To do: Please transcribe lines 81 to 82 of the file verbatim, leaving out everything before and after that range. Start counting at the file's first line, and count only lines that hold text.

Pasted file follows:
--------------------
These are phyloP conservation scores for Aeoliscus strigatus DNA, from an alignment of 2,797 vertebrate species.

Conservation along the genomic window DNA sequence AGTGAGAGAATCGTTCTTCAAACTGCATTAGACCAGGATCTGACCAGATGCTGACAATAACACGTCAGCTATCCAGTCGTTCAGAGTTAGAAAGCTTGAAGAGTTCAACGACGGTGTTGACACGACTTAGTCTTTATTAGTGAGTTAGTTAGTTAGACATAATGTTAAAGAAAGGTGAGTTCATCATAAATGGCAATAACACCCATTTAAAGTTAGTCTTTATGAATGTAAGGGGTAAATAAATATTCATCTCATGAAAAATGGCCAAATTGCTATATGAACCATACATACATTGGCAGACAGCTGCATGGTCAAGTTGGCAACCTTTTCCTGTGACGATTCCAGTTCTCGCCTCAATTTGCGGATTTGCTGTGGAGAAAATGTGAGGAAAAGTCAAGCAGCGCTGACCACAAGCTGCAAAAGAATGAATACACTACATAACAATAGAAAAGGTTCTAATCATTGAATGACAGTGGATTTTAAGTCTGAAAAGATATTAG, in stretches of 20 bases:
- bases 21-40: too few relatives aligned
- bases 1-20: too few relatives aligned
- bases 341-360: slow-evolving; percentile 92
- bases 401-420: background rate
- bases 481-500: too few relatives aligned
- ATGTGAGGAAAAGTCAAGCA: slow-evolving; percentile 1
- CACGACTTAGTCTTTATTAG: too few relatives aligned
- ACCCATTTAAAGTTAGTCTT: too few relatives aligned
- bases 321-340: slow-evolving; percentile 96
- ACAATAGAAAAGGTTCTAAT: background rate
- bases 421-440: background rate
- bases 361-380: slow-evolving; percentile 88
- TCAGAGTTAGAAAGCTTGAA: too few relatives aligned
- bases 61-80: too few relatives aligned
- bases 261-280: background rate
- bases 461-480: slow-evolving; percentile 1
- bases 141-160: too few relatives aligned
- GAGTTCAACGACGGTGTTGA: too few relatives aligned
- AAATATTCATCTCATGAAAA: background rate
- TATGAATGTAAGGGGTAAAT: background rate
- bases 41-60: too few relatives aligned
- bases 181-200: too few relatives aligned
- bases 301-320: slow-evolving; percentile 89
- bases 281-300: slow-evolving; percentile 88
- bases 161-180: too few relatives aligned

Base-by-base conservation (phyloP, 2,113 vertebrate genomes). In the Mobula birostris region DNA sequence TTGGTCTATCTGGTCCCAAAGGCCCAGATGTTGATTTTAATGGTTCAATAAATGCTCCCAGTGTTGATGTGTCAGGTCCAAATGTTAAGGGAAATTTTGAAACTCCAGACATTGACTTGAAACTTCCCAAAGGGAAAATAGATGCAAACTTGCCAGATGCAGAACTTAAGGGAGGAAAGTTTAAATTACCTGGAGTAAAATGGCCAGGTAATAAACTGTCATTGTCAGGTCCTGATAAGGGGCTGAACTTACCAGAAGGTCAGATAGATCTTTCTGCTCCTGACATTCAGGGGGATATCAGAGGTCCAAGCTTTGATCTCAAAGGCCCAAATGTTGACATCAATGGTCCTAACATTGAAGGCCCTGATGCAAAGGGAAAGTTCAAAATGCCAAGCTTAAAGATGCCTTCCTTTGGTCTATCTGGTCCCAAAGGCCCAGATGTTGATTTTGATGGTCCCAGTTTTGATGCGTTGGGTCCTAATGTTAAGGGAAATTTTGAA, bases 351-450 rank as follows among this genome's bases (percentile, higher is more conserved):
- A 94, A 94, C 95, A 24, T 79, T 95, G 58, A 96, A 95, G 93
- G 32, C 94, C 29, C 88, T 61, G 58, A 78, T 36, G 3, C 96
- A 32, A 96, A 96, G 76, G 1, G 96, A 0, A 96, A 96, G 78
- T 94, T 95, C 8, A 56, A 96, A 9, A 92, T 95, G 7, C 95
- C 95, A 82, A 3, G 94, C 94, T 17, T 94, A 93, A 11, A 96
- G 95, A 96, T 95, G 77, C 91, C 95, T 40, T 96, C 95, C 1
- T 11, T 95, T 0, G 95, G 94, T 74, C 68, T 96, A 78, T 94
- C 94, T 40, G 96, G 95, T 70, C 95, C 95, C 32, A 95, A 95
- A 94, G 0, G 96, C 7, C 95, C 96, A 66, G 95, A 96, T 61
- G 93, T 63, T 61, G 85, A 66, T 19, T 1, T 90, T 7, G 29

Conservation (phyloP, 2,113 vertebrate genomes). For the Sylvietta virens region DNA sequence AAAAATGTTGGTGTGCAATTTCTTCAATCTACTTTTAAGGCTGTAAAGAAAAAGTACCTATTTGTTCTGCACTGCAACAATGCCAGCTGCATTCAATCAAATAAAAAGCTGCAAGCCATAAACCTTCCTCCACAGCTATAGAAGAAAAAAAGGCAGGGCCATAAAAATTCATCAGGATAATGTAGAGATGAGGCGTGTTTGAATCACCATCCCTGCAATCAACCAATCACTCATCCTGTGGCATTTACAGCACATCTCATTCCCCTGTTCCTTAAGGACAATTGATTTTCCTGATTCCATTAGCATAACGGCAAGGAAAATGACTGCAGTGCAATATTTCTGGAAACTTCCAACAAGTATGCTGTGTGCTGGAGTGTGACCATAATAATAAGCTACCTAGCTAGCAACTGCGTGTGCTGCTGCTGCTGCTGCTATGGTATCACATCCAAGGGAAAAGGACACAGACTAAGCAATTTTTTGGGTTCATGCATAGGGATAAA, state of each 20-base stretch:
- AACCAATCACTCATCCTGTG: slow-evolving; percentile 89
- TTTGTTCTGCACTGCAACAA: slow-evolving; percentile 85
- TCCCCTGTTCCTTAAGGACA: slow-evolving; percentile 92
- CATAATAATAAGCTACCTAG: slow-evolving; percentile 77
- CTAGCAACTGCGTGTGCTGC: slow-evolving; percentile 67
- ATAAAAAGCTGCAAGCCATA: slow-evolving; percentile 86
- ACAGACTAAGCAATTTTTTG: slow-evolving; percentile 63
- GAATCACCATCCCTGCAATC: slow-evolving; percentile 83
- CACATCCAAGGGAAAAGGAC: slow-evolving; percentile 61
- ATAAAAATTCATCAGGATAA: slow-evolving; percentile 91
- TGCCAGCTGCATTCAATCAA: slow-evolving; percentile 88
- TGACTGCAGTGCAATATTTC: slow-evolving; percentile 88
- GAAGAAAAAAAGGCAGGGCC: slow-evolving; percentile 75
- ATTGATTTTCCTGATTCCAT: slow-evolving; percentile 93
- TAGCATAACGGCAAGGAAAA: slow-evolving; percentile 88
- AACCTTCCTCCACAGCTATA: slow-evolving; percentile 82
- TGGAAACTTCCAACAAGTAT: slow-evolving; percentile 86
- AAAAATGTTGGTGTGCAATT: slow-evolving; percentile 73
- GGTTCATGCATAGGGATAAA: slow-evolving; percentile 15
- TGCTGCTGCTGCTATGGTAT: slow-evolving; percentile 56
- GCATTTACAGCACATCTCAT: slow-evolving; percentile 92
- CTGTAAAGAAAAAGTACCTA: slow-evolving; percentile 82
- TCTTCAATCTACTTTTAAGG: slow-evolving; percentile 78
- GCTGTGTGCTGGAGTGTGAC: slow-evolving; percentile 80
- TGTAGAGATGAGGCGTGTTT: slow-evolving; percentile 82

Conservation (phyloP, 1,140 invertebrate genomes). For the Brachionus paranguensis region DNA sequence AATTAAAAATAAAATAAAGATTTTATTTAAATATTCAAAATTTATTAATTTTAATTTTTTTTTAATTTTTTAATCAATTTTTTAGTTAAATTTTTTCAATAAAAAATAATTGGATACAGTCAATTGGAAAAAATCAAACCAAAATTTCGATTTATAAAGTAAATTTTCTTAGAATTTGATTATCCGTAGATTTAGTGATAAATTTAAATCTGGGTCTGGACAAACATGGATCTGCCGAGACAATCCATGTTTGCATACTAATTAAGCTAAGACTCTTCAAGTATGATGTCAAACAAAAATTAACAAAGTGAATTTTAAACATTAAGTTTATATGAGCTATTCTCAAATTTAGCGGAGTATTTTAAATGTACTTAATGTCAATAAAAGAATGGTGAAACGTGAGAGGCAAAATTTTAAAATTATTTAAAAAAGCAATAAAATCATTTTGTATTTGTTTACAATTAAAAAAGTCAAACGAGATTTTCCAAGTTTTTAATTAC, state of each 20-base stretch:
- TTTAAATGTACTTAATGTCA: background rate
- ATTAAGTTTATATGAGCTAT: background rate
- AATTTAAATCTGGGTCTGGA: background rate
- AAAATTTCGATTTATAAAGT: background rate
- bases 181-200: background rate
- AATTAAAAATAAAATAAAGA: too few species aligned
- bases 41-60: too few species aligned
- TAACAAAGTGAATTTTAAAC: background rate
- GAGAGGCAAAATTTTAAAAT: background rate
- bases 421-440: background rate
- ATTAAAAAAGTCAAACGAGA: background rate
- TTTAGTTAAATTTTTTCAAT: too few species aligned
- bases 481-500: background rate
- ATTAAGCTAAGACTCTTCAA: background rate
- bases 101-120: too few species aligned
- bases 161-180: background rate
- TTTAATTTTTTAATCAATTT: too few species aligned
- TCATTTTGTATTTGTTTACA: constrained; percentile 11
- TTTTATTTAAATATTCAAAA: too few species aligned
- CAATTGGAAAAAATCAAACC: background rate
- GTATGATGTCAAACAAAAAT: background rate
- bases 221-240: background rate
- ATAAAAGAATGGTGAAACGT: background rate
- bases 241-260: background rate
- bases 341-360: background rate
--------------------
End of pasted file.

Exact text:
- bases 161-180: background rate
- TTTAATTTTTTAATCAATTT: too few species aligned